It was the pilotage instructions for the passage between the Saltee Islands that gave me my first taste of inshore navigation. Sometime in the late 1960s on my first passage from Dún Laoghaire to Dunmore East, the late Frank Ryan gave me a copy of the ICC’s Sailing Directions and said: “Here professor, have a look for how we make it through here and give me the compass headings.”
It would be hard to imagine trying to navigate strange waters without the benefit of a good pilot, and the pleasure of exploring new havens and making good landfall is greatly enhanced by these publications. There is barely a creek that is not described in full, while many of Ireland’s smaller harbours are drying, this does not mean they are not in sheltered areas.
The Directions give sufficient information of all types of facilities so that in the right conditions, a safe anchorage and a run ashore can be organised to a place that might not otherwise be ‘discovered’.
Photographs, chartlets and a most useful series of waypoints add to the safety and confidence that increases the pleasure of cruising.
The ICC series, which were started in a simpler form in the 1950s, are up to a standard that is rarely exceeded in my experience. Built up by dint of collecting knowledge from the sailing fraternity over the decades has meant that the Directions have a high state of reliability as well as increasing confidence to explore a new berth when on passage.
And not just for the cruising crew either! Details of the counter-current on the north coast of Rathlin helped in reducing sail after a high speed run across the top before going onto the wind in over 50 knots of wind on a Round Ireland some years ago, these Directions have something for all sailors.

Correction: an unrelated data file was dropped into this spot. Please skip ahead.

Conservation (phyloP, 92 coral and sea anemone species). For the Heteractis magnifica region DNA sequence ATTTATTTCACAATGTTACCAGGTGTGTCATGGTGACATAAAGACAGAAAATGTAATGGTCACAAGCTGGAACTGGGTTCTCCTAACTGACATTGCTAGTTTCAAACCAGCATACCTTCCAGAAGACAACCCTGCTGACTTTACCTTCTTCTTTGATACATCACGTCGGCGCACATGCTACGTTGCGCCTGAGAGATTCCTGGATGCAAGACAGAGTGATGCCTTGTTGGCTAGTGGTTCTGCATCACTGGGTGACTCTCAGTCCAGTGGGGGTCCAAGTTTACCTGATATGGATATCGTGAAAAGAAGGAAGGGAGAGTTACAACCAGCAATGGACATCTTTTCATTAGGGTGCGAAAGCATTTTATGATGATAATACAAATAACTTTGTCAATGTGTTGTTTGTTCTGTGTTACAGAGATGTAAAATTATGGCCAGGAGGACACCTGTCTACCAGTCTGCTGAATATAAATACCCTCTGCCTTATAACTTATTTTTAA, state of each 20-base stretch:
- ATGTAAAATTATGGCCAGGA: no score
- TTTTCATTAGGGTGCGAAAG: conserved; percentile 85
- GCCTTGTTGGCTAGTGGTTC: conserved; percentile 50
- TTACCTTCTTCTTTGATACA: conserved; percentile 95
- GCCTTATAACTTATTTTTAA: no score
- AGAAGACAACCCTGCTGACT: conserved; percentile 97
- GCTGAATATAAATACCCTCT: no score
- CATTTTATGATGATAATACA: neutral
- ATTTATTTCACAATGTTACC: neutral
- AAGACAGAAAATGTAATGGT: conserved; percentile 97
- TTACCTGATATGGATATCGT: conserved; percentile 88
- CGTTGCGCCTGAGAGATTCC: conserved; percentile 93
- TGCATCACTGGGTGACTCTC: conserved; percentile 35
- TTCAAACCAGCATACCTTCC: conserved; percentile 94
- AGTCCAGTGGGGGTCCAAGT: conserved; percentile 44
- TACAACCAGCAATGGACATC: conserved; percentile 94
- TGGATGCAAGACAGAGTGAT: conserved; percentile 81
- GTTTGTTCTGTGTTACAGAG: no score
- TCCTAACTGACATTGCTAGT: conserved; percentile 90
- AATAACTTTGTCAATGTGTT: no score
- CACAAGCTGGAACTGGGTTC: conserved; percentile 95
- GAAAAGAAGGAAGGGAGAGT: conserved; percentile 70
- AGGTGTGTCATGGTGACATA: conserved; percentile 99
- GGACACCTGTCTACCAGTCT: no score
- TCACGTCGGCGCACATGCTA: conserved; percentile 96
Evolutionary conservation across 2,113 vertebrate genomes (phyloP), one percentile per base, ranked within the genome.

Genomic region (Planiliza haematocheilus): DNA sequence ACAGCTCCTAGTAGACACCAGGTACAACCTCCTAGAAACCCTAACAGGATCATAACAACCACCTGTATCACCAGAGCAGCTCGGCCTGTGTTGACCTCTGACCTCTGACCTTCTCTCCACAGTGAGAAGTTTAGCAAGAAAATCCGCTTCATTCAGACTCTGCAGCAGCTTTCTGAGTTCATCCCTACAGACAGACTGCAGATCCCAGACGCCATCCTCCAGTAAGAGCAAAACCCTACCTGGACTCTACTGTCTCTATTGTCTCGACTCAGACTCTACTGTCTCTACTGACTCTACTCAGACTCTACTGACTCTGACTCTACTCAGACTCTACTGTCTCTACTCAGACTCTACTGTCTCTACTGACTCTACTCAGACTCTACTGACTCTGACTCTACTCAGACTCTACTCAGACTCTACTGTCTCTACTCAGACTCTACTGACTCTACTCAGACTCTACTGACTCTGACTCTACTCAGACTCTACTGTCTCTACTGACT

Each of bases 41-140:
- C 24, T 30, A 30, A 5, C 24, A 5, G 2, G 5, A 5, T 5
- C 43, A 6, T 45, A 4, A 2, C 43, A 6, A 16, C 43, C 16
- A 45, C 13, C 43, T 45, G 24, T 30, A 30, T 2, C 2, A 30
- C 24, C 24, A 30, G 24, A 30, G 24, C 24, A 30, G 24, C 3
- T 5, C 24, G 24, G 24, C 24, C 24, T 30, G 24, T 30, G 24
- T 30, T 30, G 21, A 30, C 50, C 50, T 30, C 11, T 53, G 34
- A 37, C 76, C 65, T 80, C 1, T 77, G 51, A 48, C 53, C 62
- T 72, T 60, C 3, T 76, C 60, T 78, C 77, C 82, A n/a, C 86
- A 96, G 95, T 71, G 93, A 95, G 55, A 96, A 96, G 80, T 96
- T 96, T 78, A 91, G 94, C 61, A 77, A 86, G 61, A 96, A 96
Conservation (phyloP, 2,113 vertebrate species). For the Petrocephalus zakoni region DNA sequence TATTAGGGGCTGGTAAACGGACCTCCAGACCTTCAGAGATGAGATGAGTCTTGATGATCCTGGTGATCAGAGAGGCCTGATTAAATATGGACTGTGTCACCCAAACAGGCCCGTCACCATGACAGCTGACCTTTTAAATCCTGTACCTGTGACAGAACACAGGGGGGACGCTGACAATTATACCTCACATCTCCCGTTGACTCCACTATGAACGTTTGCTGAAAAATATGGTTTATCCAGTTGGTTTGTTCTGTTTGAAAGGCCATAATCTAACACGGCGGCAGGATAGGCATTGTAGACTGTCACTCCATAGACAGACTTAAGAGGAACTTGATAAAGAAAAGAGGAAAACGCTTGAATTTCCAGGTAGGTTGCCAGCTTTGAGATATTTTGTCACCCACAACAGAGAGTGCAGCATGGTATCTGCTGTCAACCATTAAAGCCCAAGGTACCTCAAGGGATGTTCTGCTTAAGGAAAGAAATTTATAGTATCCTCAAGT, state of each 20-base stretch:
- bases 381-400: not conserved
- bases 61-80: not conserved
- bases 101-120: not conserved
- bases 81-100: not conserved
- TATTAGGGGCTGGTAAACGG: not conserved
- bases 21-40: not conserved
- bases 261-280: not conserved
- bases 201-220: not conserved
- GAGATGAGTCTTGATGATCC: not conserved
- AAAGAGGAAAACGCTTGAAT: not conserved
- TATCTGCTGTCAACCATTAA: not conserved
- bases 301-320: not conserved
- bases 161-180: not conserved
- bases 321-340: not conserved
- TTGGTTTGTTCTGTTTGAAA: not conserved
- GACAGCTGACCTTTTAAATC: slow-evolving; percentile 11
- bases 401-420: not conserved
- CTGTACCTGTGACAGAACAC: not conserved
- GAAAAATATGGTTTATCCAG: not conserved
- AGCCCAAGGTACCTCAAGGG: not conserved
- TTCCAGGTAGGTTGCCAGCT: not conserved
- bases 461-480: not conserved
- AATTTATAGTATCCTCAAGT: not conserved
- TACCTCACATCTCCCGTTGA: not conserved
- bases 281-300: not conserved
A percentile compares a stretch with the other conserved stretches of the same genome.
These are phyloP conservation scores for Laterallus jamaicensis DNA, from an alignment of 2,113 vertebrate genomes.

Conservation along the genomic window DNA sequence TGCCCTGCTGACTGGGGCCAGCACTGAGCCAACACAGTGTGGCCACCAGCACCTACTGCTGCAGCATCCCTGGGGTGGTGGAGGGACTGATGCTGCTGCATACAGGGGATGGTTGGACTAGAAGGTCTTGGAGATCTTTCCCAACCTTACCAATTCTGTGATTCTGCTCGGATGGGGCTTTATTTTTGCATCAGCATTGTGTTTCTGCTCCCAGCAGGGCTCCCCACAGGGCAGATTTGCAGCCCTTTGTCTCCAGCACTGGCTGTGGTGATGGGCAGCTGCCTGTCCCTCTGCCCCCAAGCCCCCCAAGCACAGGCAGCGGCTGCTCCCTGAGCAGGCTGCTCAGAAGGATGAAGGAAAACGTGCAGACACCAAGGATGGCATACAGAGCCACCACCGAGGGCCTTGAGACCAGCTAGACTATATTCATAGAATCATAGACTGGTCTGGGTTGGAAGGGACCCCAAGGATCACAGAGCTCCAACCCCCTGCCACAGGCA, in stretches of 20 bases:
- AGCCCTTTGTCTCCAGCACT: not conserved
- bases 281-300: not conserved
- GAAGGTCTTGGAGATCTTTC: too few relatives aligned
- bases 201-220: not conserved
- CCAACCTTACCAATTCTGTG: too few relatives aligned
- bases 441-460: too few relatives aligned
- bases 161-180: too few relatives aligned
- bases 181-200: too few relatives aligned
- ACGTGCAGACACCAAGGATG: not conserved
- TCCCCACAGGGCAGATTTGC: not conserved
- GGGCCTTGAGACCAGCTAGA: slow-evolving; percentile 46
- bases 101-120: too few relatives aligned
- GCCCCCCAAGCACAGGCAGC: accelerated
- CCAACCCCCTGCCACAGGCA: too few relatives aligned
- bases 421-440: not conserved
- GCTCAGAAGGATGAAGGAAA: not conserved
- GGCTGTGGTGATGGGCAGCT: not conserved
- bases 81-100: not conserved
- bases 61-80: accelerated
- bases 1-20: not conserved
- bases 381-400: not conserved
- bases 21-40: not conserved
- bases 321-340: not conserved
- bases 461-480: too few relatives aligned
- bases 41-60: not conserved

With the companion South & West Directions re-published last year, this means that the series are right up-to-date, and even mention the proposed offshore windfarm off Port Oriel; the new harbour at Greystones and the new pier at Tory, which I can testify is a fine new facility.
Along with the ‘new’ Greystones there are also details of many harbours that have been added to or have gained marinas in the last few years. Glenarm in Antrim is a case in point as is the extended harbour in Rathlin which is well worth a visit.
One of my personal favourites on the east coast is Strangford Lough. This is one of the most amazing water bodies to be found anywhere. With the pladdies, currents and extraordinary landscape, it makes for very fine sailing no matter what size of vessel. The welcome in this part of the world is also not to be missed.
We are lucky to have Norman Kean and his assistants Geraldine Hennigan and Kevin Dwyer who are responsible for the photographs to back up the text in their most useful way.